The Doctor of Physical Therapy (D.P.T.) is the entry-level professional degree for physical therapists. Based on the number of outstanding applicants, 40 students are annually enrolled in the D.P.T. program.
The Doctor of Physical Therapy requires a minimum of 104 s.h. and is completed in two and a half years. The program is fully accredited by the Commission on Accreditation in Physical Therapy Education. Satisfactory completion of the professional program qualifies candidates to take the National Physical Therapy Examination for licensure to practice. The minimum passing score on the exam is the same in all jurisdictions.
Technical Standards for Graduation
Doctor of Physical Therapy graduates must possess and demonstrate the physical and cognitive skills and character attributes required to provide physical therapy services in a broad variety of clinical situations and environments. All D.P.T. candidates must perform, with or without reasonable accommodation, the following skills safely, effectively, efficiently, and in compliance with the legal and ethical standards set by the American Physical Therapy Association Code of Ethics and Standards of Practice:
- communicate effectively through appropriate verbal, nonverbal, and written communication with patients, families, and others;
- demonstrate ability to apply universal precautions;
- utilize appropriate tests and measures in order to perform a physical therapy examination; examples include, but are not limited to, examination and evaluation of cognitive/mental status, vital signs, skin and vascular integrity, wound status, endurance, segmental length, girth, volume, sensation, strength, tone, reflexes, movement patterns, coordination, balance, developmental stage, soft tissue, joint motion/play, cranial and peripheral nerve function, posture, gait, functional abilities, assistive devices fit/use, psychosocial needs, and the pulmonary system;
- demonstrate the ability to reach diagnostic and therapeutic judgments through analysis and synthesis of data gathered during patient/client examination in order to develop an appropriate plan of care;
- perform fully, or in a reasonably independent manner, physical therapy interventions appropriate to the patient's status and desired goals;
- apply teaching/learning theories and methods in health care and community environments;
- accept criticism and respond by appropriate behavior modification; and
- possess the perseverance, diligence, and consistency to complete the physical therapy curriculum and enter the practice of physical therapy.
Applicants with health conditions or disabilities who need accommodation to meet the technical standards for graduation should contact the University's Student Disability Services office.
The Doctor of Physical Therapy degree requires the following course work (total of 104 s.h.).
|PCP:3198||UIHC Compliance Training||0|
|PTRS:5101||Introduction to Physical Therapy Practice||2|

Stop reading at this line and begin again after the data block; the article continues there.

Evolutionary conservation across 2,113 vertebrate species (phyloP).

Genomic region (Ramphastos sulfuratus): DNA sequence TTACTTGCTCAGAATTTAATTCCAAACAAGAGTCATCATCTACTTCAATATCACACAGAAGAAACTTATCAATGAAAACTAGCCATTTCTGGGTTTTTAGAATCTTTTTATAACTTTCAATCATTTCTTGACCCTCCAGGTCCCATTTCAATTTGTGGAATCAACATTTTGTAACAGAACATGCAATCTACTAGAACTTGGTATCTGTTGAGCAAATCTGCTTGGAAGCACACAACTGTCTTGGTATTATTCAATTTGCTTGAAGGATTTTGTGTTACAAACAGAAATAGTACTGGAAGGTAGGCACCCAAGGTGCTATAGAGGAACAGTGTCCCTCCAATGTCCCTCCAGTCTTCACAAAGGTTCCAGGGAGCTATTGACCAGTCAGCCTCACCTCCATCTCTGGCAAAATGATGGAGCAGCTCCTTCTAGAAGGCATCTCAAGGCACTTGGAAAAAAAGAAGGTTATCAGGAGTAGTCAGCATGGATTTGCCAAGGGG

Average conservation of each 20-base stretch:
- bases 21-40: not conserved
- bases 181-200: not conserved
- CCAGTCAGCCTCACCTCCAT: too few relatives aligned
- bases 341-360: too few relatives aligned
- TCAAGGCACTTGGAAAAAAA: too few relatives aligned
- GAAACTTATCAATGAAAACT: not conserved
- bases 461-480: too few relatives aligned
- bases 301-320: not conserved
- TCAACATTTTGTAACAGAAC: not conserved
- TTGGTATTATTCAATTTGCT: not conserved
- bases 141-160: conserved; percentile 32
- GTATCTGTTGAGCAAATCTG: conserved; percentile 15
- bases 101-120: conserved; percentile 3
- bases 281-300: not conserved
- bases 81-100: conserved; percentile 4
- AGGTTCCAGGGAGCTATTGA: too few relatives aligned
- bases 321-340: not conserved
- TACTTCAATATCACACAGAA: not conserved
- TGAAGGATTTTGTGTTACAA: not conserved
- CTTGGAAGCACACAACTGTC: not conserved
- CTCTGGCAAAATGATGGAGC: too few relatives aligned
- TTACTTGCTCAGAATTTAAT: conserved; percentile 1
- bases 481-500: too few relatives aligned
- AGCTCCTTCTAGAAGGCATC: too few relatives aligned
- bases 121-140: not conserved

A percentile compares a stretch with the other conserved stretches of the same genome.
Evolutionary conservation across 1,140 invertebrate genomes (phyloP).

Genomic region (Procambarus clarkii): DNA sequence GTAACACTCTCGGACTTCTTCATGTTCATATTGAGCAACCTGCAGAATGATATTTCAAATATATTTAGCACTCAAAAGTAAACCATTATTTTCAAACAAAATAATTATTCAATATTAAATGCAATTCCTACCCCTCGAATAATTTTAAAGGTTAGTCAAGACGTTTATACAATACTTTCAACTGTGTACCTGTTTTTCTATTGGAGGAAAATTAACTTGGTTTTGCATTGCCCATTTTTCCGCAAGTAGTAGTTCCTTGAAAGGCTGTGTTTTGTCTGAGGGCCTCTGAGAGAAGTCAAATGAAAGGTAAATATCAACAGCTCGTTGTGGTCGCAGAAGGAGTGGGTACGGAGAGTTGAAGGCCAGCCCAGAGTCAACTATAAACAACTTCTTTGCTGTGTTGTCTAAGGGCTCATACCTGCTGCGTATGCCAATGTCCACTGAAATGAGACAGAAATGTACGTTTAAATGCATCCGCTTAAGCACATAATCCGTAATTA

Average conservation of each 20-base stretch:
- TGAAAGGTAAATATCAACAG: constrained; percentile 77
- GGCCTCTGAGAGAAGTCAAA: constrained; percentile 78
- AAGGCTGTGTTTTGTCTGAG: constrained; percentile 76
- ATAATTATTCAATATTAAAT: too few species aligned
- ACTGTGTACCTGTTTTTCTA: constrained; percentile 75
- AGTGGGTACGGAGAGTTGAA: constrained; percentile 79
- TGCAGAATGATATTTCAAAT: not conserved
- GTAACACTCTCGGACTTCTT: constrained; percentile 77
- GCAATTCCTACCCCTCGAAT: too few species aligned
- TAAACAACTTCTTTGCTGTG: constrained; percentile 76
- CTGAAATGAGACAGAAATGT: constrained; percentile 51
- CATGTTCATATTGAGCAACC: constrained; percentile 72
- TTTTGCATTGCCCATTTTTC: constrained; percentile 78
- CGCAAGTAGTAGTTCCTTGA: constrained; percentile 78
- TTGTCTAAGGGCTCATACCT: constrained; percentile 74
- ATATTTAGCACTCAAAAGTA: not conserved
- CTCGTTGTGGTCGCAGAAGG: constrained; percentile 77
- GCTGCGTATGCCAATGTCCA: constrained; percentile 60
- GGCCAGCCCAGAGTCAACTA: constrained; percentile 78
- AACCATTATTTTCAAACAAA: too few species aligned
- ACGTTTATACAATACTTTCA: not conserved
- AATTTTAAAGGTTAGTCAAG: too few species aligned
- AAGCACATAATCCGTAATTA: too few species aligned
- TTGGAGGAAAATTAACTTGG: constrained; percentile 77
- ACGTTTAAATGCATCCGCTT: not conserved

|PTRS:5102||Principles of Physical Therapy I||2|
|PTRS:5205||Health Promotion and Wellness||3|
|PTRS:5100||Professional Issues and Ethics||1|
|PTRS:5103||Principles of Physical Therapy II||2|
|PTRS:5144||Interprofessional Education I: Team-Based Approach to Health Care||1|
|PTRS:5210||Kinesiology and Pathomechanics||4|
|PTRS:5235||Case-Based Learning I||1|
|PTRS:5790||Integrated Clinical Education in Physical Therapy I||1|
|PATH:8133||Introduction to Human Pathology for Graduate Students||4|
|PTRS:5131||Therapeutic Physical Agents||2|
|PTRS:5201||Musculoskeletal Therapeutics I||3|
|PTRS:5215||Applied Clinical Medicine||2|
|PTRS:5236||Case-Based Learning II||1|
|PTRS:5791||Integrated Clinical Education in Physical Therapy II||1|
|PTRS:6120||Physical Therapy Management and Administration I||2|
|PTRS:6143||Selected Topics in Physical Therapy Practice||2|
|PTRS:6176||Pharmacology for Physical Therapists||3|
|PTRS:6793||Integrated Clinical Education in Physical Therapy III||3|
|PTRS:6122||Psychosocial Aspects of Patient Care||1|
|PTRS:6134||Physical Therapy Management of Integumentary System||2|
|PTRS:6145||Interprofessional Education II: Teaching Neural and Musculoskeletal Evaluation Principles||1|
|PTRS:6170||Management of People with Prosthetic and Orthotic Needs||2|
|PTRS:6200||Pediatric Physical Therapy||2|
|PTRS:6202||Musculoskeletal Therapeutics II||3|
|PTRS:6224||Activity-Based Neural and Musculoskeletal Plasticity in Health Care||4|
|PTRS:6237||Service Learning I||1|
|PTRS:6250||Research in Physical Therapy||2|
|PTRS:6121||Physical Therapy Management and Administration II||1|
|PTRS:6133||Pain Mechanisms and Treatment||2|
|PTRS:6172||Radiology/Imaging for Physical Therapists||2|
|PTRS:6173||Differential Diagnosis in Physical Therapy||2|
|PTRS:6203||Musculoskeletal Therapeutics III||4|
|PTRS:6204||Progressive Functional Exercise||2|
|PTRS:6238||Service Learning II||1|
|PTRS:6251||Critical Inquiry in Physical Therapy I||2|
|PTRS:6792||Integrated Clinical Education in Physical Therapy IV||1|